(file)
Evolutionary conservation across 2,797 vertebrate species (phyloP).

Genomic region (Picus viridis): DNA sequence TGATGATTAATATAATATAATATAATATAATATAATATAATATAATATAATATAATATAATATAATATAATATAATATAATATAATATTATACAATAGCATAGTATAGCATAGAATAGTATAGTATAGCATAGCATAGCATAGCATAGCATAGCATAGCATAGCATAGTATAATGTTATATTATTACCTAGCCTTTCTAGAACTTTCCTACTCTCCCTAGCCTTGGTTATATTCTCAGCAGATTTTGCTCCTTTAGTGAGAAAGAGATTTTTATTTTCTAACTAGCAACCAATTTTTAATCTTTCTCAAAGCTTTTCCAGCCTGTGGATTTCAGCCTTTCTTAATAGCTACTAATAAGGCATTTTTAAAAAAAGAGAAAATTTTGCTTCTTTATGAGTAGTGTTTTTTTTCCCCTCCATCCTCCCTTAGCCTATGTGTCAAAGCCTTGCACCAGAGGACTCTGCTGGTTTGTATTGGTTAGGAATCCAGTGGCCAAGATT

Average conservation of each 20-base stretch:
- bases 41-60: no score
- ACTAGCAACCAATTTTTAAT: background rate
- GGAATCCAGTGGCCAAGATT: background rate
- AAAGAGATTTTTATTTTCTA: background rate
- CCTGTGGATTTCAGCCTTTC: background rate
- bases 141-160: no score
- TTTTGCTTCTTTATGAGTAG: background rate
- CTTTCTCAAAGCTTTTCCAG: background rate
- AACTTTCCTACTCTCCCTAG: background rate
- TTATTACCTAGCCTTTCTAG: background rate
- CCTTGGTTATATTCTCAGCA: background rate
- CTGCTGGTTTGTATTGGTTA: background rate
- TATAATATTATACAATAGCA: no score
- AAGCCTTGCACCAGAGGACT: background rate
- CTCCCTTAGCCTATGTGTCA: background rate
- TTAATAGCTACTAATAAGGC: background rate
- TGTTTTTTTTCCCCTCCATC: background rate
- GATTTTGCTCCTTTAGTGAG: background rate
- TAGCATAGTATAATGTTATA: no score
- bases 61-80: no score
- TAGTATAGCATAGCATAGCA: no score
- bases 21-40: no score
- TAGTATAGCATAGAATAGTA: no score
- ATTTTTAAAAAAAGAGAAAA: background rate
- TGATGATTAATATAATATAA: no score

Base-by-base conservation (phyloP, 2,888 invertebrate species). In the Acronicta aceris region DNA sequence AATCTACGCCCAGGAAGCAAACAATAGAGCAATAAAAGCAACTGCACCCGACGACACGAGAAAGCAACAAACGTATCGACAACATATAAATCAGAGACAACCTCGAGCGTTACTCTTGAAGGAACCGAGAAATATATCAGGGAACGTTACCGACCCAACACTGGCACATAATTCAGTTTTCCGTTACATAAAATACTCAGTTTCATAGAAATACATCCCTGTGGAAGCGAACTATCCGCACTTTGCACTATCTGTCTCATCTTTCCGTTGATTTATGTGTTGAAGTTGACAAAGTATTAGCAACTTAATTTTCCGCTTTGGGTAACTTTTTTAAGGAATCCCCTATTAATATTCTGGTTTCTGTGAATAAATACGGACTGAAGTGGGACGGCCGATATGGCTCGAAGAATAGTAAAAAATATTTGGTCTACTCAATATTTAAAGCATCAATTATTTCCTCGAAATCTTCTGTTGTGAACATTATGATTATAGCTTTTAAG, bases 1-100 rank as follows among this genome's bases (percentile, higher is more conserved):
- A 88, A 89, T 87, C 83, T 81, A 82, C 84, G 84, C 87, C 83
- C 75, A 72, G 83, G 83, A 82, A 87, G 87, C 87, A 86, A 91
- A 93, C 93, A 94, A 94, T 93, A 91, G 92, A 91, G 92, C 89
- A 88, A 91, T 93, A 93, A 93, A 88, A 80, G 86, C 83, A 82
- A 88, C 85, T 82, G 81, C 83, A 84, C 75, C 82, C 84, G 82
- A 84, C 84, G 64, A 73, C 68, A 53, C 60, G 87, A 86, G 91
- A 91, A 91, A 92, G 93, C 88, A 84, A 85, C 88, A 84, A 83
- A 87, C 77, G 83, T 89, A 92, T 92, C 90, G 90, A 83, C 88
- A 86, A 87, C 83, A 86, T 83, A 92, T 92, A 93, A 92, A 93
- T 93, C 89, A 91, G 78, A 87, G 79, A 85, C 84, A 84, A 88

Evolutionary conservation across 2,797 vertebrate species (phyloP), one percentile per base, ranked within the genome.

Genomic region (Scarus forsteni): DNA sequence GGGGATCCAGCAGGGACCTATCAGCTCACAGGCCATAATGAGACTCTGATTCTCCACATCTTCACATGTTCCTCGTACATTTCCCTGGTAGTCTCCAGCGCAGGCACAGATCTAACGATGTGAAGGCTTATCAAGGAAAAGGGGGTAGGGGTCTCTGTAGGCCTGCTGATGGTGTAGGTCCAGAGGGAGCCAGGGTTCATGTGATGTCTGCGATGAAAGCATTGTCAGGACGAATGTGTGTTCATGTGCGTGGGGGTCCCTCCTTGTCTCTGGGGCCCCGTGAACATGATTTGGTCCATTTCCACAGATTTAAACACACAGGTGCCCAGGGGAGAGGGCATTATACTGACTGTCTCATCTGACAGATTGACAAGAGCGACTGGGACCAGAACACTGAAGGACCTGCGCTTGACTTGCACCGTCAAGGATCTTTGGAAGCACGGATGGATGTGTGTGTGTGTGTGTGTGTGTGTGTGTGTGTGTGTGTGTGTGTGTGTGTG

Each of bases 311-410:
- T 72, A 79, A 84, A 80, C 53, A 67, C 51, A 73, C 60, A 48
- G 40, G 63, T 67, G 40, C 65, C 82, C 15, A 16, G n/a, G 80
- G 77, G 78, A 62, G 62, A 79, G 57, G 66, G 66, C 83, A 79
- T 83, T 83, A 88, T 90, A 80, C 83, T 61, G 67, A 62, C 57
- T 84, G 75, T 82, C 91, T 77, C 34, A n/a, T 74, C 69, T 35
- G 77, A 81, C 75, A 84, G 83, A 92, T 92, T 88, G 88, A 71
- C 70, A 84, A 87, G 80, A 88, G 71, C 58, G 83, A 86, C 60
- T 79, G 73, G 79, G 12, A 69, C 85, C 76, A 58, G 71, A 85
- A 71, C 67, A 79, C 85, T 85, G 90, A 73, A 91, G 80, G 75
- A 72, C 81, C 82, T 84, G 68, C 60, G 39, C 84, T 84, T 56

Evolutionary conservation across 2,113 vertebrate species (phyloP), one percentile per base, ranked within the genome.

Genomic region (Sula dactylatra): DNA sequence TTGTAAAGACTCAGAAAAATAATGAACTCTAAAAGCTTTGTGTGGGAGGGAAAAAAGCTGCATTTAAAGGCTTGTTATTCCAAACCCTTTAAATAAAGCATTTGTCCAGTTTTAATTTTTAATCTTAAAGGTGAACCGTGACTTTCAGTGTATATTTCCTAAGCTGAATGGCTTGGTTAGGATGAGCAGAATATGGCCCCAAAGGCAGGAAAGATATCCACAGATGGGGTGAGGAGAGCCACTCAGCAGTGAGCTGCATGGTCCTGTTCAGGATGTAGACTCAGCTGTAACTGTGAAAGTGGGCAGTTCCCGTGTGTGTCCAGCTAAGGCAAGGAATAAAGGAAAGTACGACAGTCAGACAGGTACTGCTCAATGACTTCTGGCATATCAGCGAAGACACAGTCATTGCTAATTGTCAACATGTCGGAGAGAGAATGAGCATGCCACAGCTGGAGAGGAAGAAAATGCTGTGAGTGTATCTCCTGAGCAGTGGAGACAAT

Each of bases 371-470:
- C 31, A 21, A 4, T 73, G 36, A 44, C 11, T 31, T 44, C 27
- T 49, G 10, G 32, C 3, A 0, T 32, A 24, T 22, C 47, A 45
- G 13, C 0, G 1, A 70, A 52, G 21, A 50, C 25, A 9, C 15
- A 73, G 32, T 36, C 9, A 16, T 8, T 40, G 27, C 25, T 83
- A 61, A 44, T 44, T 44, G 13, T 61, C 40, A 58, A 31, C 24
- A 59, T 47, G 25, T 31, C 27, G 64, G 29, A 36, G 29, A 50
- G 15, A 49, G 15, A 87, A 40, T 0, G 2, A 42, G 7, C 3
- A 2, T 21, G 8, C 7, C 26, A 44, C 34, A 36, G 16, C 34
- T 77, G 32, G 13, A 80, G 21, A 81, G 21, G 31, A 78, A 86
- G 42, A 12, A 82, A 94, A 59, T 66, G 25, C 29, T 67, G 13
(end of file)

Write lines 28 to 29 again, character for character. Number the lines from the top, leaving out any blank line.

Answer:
- TGATGATTAATATAATATAA: no score

Base-by-base conservation (phyloP, 2,888 invertebrate species). In the Acronicta aceris region DNA sequence AATCTACGCCCAGGAAGCAAACAATAGAGCAATAAAAGCAACTGCACCCGACGACACGAGAAAGCAACAAACGTATCGACAACATATAAATCAGAGACAACCTCGAGCGTTACTCTTGAAGGAACCGAGAAATATATCAGGGAACGTTACCGACCCAACACTGGCACATAATTCAGTTTTCCGTTACATAAAATACTCAGTTTCATAGAAATACATCCCTGTGGAAGCGAACTATCCGCACTTTGCACTATCTGTCTCATCTTTCCGTTGATTTATGTGTTGAAGTTGACAAAGTATTAGCAACTTAATTTTCCGCTTTGGGTAACTTTTTTAAGGAATCCCCTATTAATATTCTGGTTTCTGTGAATAAATACGGACTGAAGTGGGACGGCCGATATGGCTCGAAGAATAGTAAAAAATATTTGGTCTACTCAATATTTAAAGCATCAATTATTTCCTCGAAATCTTCTGTTGTGAACATTATGATTATAGCTTTTAAG, bases 1-100 rank as follows among this genome's bases (percentile, higher is more conserved):